17/12/2014 by Siddiqui Fayesal
***If you haven’t seen Interstellar, then be warned. Spoilers ahead***
Nolan is a great script writer/director/visionary/producer or whatever you want to call him. The first Nolan Movie that I saw was The Prestige. That time I didn’t give a damn about the director or writer of the script. I just knew an awesome movie when I saw one. There was Sir Caine’s Cockney accent to drool over and a good storyline to see the movie through. I never paid a lot of attention over who directed a movie or who wrote it. I never made any point to specifically seek out a particular writer or director when I think of spending time in a movie hall.
All that stopped when I saw The Dark Knight and it went into an overdrive when I saw Inception. The Nolan Brothers are a force. They are the kinds that make you sit back and wonder. They make not a movie; they create magic. I’m not here to find an audience for my ‘fanboy’ status, but there is no way around to say this. There are very few movies that make this kind of a mark on me. The day after I returned watching Inception I was depressed for till the next morning. No, I did not find the movie so complicated that I couldn’t understand it and that was what made my headache. I understood the movie just fine.
Accepting it was a problem though. I’m a person who is trying very hard to be a writer, so everything I see is through the scope of a writer. Can you imagine the kind of brilliance that the writer possesses that he could write this thing and make another feel what he meant him to feel? Can you imagine the vision of the Director who had the capacity to sit and read, understand, mull it over, brainstorm and then give it the visuals that totally brings to life the script?
Difficult to accept and move on, isn’t it?
Now, imagine that the writer and the director is one and the same person!
Yes, the transition from the written word to the visual treat will be easier if the same person makes what he writes, but c’mon, so much talent in one person? Not fair, I say!
The fanboy in me took fanatic heights when I sat back to watch Interstellar.What overwhelmed me was not the fact that Nolan made another movie that transcends beyond awesome. What got to me was the fact that he could translate the poetry of the human emotions into space travel and yet maintain the elements of humanity in the very epicenter of the storm.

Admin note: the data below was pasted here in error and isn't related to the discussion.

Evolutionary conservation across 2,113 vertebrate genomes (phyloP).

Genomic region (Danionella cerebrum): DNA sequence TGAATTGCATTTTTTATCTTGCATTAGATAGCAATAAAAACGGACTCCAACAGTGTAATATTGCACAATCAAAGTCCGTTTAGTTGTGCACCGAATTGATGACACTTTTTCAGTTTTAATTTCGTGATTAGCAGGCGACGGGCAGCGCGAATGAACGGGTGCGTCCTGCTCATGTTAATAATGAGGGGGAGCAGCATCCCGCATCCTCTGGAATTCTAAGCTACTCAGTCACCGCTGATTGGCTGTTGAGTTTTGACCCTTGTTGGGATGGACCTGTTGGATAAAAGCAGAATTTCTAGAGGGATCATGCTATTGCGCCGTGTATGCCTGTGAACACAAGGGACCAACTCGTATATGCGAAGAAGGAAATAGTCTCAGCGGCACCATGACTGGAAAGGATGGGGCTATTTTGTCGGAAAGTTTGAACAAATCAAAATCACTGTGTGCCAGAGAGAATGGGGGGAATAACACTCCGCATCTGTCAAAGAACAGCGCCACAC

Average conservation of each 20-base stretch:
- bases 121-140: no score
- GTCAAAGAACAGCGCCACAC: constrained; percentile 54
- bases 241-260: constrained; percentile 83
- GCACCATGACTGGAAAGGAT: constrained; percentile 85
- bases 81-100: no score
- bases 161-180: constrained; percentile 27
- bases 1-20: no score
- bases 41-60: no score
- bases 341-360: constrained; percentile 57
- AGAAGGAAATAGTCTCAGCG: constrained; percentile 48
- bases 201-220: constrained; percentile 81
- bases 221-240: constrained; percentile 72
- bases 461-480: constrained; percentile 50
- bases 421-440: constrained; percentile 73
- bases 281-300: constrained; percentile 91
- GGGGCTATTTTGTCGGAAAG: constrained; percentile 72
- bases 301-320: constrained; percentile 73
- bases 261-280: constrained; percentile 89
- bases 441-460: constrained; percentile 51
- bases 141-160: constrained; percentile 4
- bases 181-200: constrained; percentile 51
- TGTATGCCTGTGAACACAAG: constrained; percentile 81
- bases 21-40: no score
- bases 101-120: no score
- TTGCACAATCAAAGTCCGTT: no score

I took something very different from the movie. Yes, space travel and Wormholes and Intergalactic journeys aside, what I was overwhelmed with was the canvas of the entire movie. I’ll say that the Milky Way and the Stars and the celestial bodies and the beauty that was captured in those 3 hours will be undiluted. But, the funny part is, I didn’t find the movie worthy of superlative conjecture because of the Space Travel or the Time bend or the 5th Dimension or the Gravity-Time equation. Hell, I don’t even understand all that! Under normal circumstances, I would’ve rushed to Google all these multi-syllable words that only remind me physics lectures that I never sat for.
But after watching Interstellar I found no need to study anything to better understand the movie. Yes, it was complex if you try and understand and decode whether what is shown in the movie is accurate or as close to accurate as it should be.
To me, it was a movie about Cooper coming back to Murph like he promised he would. It was less about time travel and gravity and more about the unspoken affections that came 20 odd years too late. It was a movie that took a toll on me because I could see the sadness when Cooper sees 23 years worth of video recordings. It was for me, a token of happiness, when Cooper makes it home and sees his daughter, finally, on her deathbed. For me, it was those few lines that a dying Murph tells Cooper in the end that she knew he would come. A little late, but she knew he would.
It was not a space odyssey; it was not time travel. It was a story of a little girl who couldn’t say goodbye to her father and had to live with it for a very very long time. It was a story about a man who believed in the 90% truth protocol to save a person and not be saved himself. It was about a man returning home to a daughter who is, weird I know, older than him. I know Interstellar is being spoken about in terms of a sci-fi and mash-up of other physics theory and what not.
But to me, it was plain old drama. It was a beautifully made drama that Nolan decided to show us in terms of space travel. He probably thought that a family drama along with Saturn Rings and shooting starts would make the good ol’ popcorn redundant!